- Paperback: 288 pages
- Publisher: Picador Australia; First Edition edition (September 1, 2008)
- Language: English
- ISBN-10: 0330423509
- ISBN-13: 978-0330423502
- Product Dimensions: 6.1 x 0.9 x 9.2 inches
- Shipping Weight: 12 ounces
- Average Customer Review: 4 customer reviews
- Amazon Best Sellers Rank: #6,950,597 in Books (See Top 100 in Books)
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The Pin Striped Prison Paperback – September 1, 2008
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Why is that so many of the smartest people in the world get to their 30s and realise that doing everything 'right' has made for an existence they never really wanted? The Pin Striped Prison is a funny, frightening look at how big firms seduce brilliant students into joining the corporate world, with all its perks and excesses, and at what happens next. Crazy work hours swallow these young professionals' lives, just as dry cleaning, taxis and take-away food swallow their large salaries. And by the time they discover their work is fundamentally boring, they are usually captives of the debts they've incurred to get a lifestyle that will compensate them for their life. What does it mean for us as a nation when so many of our cleverest people are siphoned off from careers in which they could be doing something useful? The Pin Striped Prison is a smart, witty look at the consequences of selling your soul.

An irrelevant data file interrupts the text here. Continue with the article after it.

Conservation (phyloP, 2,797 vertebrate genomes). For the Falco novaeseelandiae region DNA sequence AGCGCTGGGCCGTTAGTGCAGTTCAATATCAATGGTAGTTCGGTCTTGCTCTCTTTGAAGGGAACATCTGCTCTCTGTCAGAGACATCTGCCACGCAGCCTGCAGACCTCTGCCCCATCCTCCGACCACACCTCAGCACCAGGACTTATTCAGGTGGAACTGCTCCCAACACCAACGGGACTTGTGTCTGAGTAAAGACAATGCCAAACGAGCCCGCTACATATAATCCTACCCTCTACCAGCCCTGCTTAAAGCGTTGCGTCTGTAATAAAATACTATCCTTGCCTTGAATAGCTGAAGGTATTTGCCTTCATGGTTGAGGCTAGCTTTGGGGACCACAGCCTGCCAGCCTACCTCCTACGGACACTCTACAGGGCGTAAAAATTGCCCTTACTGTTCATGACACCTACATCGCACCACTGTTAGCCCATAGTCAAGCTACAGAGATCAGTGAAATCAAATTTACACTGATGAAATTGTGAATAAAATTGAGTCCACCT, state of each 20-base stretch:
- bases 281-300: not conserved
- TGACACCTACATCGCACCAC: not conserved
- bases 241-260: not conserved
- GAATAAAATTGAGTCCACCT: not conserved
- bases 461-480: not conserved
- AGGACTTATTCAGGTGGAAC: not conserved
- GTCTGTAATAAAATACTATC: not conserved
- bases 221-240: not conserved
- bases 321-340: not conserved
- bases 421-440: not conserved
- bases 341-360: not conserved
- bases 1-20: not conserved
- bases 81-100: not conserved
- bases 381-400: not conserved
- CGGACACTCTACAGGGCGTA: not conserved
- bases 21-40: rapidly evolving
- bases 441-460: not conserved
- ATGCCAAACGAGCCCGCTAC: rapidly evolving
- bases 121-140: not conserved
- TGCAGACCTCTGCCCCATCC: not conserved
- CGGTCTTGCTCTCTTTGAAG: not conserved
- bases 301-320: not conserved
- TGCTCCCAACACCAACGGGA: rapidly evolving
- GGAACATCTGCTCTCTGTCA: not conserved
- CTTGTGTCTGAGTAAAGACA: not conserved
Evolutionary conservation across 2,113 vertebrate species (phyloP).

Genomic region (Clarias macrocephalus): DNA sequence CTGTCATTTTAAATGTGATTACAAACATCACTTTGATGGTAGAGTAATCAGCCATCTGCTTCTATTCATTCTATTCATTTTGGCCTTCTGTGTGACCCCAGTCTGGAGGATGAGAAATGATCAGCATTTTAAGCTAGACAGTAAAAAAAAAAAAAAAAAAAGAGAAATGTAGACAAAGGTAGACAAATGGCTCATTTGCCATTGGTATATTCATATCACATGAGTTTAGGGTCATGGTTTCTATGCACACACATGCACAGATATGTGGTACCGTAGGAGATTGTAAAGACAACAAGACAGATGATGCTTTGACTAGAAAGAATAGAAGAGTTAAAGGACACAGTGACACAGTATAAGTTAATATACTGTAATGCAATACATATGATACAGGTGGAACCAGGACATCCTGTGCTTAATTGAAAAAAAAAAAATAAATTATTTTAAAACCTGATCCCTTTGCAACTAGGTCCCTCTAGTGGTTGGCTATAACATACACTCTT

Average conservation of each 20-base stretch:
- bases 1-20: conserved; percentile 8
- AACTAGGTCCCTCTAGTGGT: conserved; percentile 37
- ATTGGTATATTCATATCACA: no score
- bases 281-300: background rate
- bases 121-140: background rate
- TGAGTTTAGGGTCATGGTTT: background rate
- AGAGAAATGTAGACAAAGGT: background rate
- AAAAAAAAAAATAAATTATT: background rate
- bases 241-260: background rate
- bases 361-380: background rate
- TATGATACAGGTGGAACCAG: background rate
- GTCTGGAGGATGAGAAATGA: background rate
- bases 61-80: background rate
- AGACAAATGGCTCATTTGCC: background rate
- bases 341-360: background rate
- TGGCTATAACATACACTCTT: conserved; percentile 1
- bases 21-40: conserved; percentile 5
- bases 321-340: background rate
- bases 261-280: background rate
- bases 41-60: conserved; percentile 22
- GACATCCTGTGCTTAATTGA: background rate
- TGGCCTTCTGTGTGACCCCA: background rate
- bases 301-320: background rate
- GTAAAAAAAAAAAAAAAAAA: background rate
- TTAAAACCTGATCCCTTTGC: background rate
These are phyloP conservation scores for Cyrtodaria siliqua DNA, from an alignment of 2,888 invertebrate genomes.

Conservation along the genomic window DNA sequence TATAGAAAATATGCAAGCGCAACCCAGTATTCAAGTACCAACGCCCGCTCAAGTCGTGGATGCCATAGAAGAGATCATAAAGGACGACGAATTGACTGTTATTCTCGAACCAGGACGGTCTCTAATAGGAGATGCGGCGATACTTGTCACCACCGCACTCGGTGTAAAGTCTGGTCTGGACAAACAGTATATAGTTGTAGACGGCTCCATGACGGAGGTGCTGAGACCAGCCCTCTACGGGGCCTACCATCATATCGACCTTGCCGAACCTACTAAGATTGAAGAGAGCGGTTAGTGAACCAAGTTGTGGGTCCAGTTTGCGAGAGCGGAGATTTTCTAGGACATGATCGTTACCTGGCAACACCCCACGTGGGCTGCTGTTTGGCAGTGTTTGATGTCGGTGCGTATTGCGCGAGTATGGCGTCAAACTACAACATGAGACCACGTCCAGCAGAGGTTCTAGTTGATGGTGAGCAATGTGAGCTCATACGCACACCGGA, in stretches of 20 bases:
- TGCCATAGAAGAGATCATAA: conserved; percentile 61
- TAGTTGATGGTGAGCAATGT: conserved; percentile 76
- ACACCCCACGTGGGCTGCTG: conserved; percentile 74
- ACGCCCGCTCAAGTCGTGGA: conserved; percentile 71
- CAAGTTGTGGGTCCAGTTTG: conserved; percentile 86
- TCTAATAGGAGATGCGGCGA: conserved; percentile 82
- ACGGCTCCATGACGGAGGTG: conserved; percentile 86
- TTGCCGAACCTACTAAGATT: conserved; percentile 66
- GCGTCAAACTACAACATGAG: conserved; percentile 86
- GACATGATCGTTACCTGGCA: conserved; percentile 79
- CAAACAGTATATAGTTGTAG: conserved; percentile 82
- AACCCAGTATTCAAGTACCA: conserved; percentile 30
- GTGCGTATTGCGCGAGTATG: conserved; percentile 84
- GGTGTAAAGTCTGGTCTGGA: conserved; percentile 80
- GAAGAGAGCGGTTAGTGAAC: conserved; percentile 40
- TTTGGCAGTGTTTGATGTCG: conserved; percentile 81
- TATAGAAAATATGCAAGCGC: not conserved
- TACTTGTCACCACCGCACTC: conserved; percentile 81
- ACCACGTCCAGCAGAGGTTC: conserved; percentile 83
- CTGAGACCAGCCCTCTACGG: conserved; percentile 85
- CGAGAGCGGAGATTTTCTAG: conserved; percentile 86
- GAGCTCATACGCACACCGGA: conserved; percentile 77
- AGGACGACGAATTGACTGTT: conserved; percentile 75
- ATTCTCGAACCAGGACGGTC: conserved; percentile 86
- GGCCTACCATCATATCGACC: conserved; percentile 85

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If you are considering going to law school, you should read this BEFORE you start.
I rarely read for leisure nowadays, as I'm often too tired to do so after a long day or week's work in the office. But when I picked up the book for the first time, I couldn't put it down. It is hilariously insightful. I could relate completely as a lawyer in a top tier firm, having gone through the university clerkship process, high school HSC etc and been deeply involved in how it all works.
Any Australian lawyer, investment banker or accountant working in a top tier firm will thoroughly enjoy this read as we're a cynical bunch. If you have a hardcopy, hang onto it as it's worth $150 (used) via Amazon, and now only available on kindle. (I'm holding onto it as one of my favourite books of all times!)
"The Pin Striped Prison" is laugh-out-loud-hilarious in parts, yet it has a serious subject - how idealistic nerds get sucked into ridiculously dreary careers with, for example, "the buzz of becoming an expert on market segmentation in the industrial adhesives industry". The author knows her reader. She won a perfect mark at high school, and then a journalism cadetship with the Sydney Morning Herald, despite having studied law instead. She has since been a finalist for Australian journalism's Walkley Awards. Yet her lists of "Top excuses for selling out", "What lawyers say about work-life balance", and "Could you be a neurotic, status-conscious, overachieving, workaholic control freak?" would fit perfectly between the covers of a Mad Magazine "Super Special". Hopefully the next edition will have a "fold-in" at the back.